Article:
I’m frequently asked how Groupon chooses which businesses to feature.
Variety is obviously important—part of what makes Groupon fun is the mix of business types and neighborhoods. And of course, we make sure we’re offering the best price out there. But most importantly, we focus on quality. We’re extremely proud of the fact that our customers discover and try new things simply because they’re featured on Groupon. We’ve earned that trust by strictly adhering to rules we set for choosing our merchant partners. Every business we feature goes through a vetting process, when our team of 30 writers, researchers, fact checkers, and editors scour online and offline media for an objective consensus that the business is respectable.
Now, that last paragraph is usually the type of empty marketing BS that I loathe about companies, because anyone can get away with claiming it. Words mean nothing unless they’re backed up by action. So how do we back it up at Groupon?
First, we have a public discussion board for every deal. Whether you love or hate a deal, we’re there to have an open conversation with you about it. We’ve received priceless feedback through our forums that has made us a better company.
Second, we have _The Groupon Promise_: if Groupon ever lets you down, we’ll return your purchase—simple as that. Why? Because when we do a bad job, we want it to be easy for you to punish us. We believe that when a customer has a bad experience, companies pay for it sooner or later—so we’d rather pay fast so we can make things right before it’s too late.
So, couldn’t someone just have magical Groupon experience after magical Groupon experience and still demand refunds, claiming that something awful happened and exploiting our policy? Yes—and that’s probably why open policies like this are rare. But we believe it’s a mistake to force everyone to live by rules meant to control the very small percentage of bad people out there—the unintended consequence is a worse experience for the 99.9% of customers who are honest and fair.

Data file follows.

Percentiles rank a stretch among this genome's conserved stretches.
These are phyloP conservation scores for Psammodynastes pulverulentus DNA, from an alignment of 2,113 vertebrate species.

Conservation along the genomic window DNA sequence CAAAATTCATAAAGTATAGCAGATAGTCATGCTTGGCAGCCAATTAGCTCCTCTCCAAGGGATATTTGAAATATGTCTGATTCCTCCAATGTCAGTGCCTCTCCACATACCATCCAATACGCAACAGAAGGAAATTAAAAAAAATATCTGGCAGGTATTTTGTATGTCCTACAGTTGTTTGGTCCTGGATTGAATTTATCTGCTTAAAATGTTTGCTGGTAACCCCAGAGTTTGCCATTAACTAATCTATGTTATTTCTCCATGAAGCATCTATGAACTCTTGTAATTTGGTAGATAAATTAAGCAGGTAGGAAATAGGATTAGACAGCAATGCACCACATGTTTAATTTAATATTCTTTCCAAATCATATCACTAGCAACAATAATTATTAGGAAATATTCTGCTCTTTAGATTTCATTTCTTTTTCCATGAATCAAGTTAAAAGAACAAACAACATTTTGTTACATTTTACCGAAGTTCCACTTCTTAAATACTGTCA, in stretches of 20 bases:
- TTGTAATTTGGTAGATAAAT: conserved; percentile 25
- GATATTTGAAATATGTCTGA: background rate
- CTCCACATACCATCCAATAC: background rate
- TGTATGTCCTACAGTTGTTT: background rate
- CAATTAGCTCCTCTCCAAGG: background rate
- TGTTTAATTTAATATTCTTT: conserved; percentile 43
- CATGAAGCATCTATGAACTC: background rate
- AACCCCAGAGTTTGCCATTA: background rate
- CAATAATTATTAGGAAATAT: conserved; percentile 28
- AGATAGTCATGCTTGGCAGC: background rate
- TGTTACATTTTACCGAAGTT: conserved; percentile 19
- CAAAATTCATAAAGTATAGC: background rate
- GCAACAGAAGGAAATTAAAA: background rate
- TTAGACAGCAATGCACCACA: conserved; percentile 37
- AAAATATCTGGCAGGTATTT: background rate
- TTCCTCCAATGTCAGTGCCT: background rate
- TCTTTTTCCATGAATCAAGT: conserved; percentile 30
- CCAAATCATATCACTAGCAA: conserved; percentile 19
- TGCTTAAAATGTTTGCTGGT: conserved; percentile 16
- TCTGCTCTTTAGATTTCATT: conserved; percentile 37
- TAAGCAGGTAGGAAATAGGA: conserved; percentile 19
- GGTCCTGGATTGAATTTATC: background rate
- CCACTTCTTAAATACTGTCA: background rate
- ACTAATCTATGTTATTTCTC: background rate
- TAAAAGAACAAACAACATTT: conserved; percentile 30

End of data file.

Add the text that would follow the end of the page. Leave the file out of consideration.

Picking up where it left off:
As most companies get bigger, they introduce frustrating policies that show less trust in their customers. They hide undesirable policies behind legal jargon and set up endless obstacles to reach customer service. Customers are forced to subvert those policies to get what they need. Out of necessity, customers act more abrasive when dealing with corporate customer service labyrinths than they ever would behave in real life. We never want to be at war with our customers, so we’re taking it in the other direction. More freedom for our customers. More trust.
OK, so a couple of caveats that really go without saying: First, this is an experiment. While we’re anxious to implement policies that empower our customers, if we’re proven wrong and people take advantage of us by asking for refunds for things outside of our control or other frivolous reason, not only will we be deeply saddened by our misplaced and naive faith in the fundamental goodness of people, we’ll be forced to switch to a more discriminating return policy. But we’ve had this policy since we launched Groupon and so far it’s produced nothing but universal happiness. Second, if you’re that guy that buys a million Groupons and tries to get refunds for all of them, we’re obviously going to know and shut off your account, and no amount of whining, “BUT YOU SAID I COULD GET A RETURN FOR ANNYTHING!!11” will change that. And here’s one our lawyers made us throw in: we’re not the merchant, so while we’ll accept a return if you feel like Groupon did something that let you down, we’re still not legally responsible if you are injured or killed or breakup with your girlfriend while using a Groupon. In other words, Groupon is a city guide and a deal site, not a site that alleviates your core human responsibilities.
For me, one of the most exciting parts of starting a business is the opportunity to correct all the things that bug me about some of the companies I buy stuff from. Look for more features and policies that embody this perspective in the months to come. And, as always, [we crave your feedback](mailto:firstname.lastname@example.org).